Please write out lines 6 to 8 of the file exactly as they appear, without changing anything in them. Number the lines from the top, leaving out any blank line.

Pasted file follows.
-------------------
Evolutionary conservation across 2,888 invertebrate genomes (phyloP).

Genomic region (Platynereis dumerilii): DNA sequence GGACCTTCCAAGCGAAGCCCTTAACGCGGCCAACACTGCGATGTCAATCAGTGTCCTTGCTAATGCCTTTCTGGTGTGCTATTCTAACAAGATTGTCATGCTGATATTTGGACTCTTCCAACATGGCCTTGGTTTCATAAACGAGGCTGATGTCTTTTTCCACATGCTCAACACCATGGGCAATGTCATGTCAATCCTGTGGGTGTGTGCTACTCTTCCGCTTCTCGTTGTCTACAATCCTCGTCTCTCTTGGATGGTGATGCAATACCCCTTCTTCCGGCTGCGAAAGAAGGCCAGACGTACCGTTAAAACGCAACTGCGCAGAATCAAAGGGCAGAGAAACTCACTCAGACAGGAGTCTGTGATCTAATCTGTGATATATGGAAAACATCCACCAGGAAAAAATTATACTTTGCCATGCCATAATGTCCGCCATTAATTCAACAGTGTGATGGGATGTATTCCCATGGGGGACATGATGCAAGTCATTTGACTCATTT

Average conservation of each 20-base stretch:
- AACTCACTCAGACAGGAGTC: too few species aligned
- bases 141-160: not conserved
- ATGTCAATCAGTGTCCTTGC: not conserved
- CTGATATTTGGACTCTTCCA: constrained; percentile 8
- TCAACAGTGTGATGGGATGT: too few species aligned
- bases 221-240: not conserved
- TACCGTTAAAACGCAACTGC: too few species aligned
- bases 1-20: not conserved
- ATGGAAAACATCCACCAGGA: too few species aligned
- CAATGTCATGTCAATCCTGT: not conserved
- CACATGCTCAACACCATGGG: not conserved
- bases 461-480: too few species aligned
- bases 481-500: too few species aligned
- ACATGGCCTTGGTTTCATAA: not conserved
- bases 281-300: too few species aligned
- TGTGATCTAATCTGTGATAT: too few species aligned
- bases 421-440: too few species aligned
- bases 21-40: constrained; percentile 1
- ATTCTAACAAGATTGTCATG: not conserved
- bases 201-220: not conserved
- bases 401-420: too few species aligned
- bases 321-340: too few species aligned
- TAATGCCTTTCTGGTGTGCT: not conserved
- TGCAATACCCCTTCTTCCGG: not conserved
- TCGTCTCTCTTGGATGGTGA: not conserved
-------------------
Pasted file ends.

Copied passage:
- ATGTCAATCAGTGTCCTTGC: not conserved
- CTGATATTTGGACTCTTCCA: constrained; percentile 8
- TCAACAGTGTGATGGGATGT: too few species aligned